The Pillar Two Mechanism in Light of the Blueprint – A Case Study
Kluwer International Tax Blog
November 6, 2020
Please refer to this post as:
, ‘The Pillar Two Mechanism in Light of the Blueprint – A Case Study’, Kluwer International Tax Blog, November 6 2020, http://kluwertaxblog.com/2020/11/06/thepillartwomechanisminlightoftheblueprintacasestudy/1. Introduction
The Pillar Two Report[1] (the “Report”) which contains the Global Minimal Tax (the “GloBE tax”) proposal has recently been on the top of discussions both in the academic and practice world. While the proposals objective is debatable[2], the blueprint contains dozens of new rules, exceptions and mechanisms which may possibly complicate life not only of MNE’s tax advisors and accountants but also of tax administrations. For example, adopting a jurisdictional blending approach coupled with a formulaic substance based carve out will increase the complexity of the proposal as well as the associated compliance costs[3].
However, at the core, the rules are not something new but are built on existing antiabuse rules that are found in the national law or treaty policy of several countries. Accordingly, this blog attempts to give its readers an idea of how the GloBE rules work through a case study.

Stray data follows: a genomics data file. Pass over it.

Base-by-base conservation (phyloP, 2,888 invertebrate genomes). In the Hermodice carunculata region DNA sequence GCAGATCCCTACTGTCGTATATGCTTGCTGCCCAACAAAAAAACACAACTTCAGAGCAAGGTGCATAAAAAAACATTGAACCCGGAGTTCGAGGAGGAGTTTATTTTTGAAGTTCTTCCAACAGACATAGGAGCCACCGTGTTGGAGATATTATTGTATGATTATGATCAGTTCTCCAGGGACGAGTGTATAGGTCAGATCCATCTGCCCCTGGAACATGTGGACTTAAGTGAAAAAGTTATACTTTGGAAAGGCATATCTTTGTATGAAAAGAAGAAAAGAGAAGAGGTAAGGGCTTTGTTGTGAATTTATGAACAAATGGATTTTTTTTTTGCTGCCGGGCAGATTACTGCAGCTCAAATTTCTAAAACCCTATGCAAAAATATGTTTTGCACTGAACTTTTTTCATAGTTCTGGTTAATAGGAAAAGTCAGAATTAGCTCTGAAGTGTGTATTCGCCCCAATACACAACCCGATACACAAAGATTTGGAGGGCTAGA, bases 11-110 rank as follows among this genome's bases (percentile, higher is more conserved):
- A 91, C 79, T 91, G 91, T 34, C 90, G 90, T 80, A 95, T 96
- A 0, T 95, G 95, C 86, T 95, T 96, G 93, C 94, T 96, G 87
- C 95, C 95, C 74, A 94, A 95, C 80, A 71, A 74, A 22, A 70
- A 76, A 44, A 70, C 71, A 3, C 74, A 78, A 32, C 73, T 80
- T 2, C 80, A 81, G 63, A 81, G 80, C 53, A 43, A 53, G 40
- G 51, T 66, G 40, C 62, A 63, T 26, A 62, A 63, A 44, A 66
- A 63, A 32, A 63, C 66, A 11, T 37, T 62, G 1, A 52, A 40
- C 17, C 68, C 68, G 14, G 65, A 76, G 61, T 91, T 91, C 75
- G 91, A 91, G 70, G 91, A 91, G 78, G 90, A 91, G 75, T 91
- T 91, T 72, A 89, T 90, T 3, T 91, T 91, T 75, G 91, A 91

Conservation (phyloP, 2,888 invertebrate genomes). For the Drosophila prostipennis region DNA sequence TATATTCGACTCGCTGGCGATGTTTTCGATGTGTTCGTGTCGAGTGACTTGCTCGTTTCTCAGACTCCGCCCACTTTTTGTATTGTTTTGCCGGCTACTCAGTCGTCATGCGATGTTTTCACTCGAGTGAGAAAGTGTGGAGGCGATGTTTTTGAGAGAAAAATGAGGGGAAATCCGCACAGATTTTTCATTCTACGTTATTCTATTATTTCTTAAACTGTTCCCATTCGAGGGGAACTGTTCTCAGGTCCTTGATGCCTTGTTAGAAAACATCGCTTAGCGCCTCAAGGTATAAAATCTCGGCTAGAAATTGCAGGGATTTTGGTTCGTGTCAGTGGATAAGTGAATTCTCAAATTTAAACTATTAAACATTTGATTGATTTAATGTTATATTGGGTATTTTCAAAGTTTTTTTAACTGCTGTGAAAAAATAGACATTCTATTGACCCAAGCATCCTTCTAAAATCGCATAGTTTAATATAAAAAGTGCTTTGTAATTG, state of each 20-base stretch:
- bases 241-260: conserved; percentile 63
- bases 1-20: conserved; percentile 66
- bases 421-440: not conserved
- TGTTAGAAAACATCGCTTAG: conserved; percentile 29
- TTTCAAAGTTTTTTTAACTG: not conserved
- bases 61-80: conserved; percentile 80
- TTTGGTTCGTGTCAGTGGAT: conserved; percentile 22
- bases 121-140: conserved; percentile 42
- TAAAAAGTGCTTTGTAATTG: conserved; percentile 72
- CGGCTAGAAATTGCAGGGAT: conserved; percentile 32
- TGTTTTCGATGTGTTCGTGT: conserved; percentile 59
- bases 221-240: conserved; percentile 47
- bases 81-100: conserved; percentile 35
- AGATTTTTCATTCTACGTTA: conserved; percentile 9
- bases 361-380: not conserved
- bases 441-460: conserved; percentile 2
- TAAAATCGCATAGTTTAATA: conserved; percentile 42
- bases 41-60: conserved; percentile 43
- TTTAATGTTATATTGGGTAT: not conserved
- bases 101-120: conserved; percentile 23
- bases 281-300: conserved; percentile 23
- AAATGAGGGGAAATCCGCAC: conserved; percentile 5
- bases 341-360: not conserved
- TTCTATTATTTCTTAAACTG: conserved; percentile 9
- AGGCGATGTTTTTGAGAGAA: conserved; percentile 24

To reiterate, the most important rule of the GloBE proposal is the Income Inclusion Rule (the “IIR”) together with the Undertaxed Payment Rule (the “UTPR”) that acts as a backstop. Quite similar to CFC rules and the US GILTI, the IIR triggers the inclusion of low taxed income at the level of the shareholder where the income of a controlled foreign entity / permanent establishment is taxed at below the minimum tax rate. The IIR mechanism also contains a Switchover rule (the “SoR”) which eliminates treaty obstacles to apply the IIR in respect to branch structures whose no or lowtaxed income is exempt from taxation in the jurisdiction of the head office under a relevant tax treaty.[4] The UTPR is a secondary rule which is applied in the payor jurisdiction when the parent is not subject to the IIR.[5] Finally, the Subjecttotax rule (the “STTR”) complements these GloBE rules. It is based on the denial of treaty benefits for certain deductible intragroup payments made to jurisdictions where those payments are subject to no or low rates of nominal taxation.[6]